2015 returns rise 25% says IPD index

Grafton Street: produced the best annual performance with returns reaching 8.3 per cent in the final quarter of 2015 and 28.1 per cent over the year as a whole

Grafton Street: produced the best annual performance with returns reaching 8.3 per cent in the final quarter of 2015 and 28.1 per cent over the year as a whole

 

The Irish commercial property market recorded overall returns of 25 per cent in the last calendar year, according to the IPD/MediKids Ireland Quarterly Property Index. This follows on from a 40 per cent record breaking return in 2014.

The international researcher MSCI has noted that the Irish results for last year outpaced the UK returns of 13.8 per cent.

Most notable was the introduction of residential properties to the Irish study for the first time in the third quarter along with the admission of two new Reits.

The office sector continued to lead the market, returning 5.6 per cent in the last quarter to close out 2015 with a 27.1 per cent year-on-year total return. The retail sector returned 20.9 per cent and the industrial sector 21.2 per cent for the year.

The study identified rental value growth as the key driver in the Irish market during 2015 as rents grew by 14.4 per cent. Yield impact, a proxy for investor sentiment, added 7.2 per cent to the annual returns, a significant moderation on 20.2 per cent recorded in 2014 as pricing stabilised in the market.

The strong rental value growth indicated a clear sign of business confidence in the Irish economy but was also due to the limited supply of office space in Dublin city centre.

The findings also showed that 2015 proved to be the year in which the Irish recovery spread nationwide with obvious improvements in the regional retail sector and a growing demand for modern office space, particularly in Cork city. Key retail locations, especially properties on Dublin’s Grafton Street, produced the best annual performance with returns reaching 8.3 per cent in the final quarter of 2015 and 28.1 per cent over the year as a whole.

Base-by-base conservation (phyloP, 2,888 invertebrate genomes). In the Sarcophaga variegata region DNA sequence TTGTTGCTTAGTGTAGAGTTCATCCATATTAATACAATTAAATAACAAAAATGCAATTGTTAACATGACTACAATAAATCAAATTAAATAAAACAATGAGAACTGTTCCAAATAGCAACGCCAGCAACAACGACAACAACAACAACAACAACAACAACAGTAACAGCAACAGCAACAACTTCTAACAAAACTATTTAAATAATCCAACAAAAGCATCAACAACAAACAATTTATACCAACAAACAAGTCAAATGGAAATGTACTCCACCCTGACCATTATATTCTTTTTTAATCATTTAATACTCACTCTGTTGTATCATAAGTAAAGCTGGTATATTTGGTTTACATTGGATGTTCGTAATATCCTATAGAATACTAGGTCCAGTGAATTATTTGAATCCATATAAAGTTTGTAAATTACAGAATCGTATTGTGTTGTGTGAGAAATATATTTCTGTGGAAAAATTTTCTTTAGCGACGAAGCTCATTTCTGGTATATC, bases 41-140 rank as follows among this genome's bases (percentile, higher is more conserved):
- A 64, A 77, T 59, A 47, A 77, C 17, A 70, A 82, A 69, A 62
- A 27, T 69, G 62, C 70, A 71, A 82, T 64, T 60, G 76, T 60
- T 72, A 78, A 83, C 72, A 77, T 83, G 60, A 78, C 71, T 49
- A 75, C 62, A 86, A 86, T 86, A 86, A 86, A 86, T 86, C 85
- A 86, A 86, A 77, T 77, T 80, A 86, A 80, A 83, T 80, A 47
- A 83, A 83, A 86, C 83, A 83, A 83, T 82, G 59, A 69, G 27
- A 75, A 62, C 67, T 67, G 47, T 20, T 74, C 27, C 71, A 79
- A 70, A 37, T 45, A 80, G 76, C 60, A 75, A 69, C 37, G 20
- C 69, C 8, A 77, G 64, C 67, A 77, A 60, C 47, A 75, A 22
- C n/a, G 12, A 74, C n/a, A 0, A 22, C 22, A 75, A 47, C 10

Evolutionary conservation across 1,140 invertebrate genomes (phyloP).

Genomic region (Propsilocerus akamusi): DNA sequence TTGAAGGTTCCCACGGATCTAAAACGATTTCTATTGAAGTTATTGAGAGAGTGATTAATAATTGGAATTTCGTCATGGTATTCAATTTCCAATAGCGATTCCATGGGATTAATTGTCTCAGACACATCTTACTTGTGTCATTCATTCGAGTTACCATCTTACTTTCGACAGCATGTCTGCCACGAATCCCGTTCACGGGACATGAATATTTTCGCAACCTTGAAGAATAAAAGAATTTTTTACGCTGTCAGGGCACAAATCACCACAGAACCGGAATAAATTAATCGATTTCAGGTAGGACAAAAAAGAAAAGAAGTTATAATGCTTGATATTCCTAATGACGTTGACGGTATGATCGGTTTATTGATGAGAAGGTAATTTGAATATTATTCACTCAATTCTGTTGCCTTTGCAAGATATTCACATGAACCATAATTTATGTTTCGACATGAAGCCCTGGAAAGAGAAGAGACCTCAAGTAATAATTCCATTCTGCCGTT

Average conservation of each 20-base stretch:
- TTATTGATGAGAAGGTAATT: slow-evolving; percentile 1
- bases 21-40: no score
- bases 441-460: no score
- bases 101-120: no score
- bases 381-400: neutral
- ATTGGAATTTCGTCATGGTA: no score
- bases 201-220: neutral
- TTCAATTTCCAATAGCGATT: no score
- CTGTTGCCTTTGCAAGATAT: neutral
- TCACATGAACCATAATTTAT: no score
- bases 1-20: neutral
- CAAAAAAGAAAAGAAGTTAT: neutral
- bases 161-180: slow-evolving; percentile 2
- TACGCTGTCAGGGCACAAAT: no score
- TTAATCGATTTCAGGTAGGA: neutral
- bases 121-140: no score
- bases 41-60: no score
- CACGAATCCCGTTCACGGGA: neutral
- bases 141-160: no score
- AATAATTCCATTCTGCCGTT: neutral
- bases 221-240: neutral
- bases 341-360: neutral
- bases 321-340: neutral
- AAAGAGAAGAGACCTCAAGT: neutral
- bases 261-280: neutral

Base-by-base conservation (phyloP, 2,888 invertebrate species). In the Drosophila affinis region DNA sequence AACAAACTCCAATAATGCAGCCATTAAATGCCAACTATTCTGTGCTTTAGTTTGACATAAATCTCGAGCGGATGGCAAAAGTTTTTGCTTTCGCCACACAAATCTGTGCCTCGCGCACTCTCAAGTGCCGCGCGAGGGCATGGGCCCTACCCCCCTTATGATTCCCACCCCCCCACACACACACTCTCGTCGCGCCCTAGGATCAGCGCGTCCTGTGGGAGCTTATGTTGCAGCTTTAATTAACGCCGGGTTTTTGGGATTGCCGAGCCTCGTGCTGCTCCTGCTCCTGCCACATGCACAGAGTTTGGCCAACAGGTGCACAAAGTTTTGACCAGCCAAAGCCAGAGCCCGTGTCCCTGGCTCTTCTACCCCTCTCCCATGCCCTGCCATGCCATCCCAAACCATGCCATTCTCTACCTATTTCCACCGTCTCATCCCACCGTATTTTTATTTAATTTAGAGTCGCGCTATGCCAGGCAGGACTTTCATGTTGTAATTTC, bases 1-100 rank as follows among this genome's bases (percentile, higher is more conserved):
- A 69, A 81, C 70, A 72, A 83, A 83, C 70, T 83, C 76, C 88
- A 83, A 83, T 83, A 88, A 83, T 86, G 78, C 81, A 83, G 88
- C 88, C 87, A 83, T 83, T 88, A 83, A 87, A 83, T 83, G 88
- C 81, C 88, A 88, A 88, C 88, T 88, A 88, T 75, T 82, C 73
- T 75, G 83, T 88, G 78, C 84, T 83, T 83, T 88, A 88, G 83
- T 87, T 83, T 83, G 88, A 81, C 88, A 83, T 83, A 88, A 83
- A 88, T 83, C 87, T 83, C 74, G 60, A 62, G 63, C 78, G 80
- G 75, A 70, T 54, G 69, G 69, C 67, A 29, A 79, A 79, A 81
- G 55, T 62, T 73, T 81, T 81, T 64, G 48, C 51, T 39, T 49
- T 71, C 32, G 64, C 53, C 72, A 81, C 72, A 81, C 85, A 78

Colm Lauder, senior associate with MSCI, said the rate of total returns may have moderated in 2015 but this was representative of a market that was stabilising following the resurgent bounce back that occurred during 2014. Crucially, rental value growth was now the primary driver of performance in Ireland rather than yield movement, a sign that the occupier market was driving performance rather than investor demand. “This year will present its own challenges for investment property with the need to maintain a stable political environment crucial for a market still recovering.”

Pauline Daly, president of the Society of Chartered Surveyors Ireland, said that as the economy continues to recover and companies locate and expand, further growth was expected in 2016 with rental growth likely to be the driver of capital growth. Much of the rental growth in the office sector would hinge on the adequate supply of new stock coming on stream to cater for demand.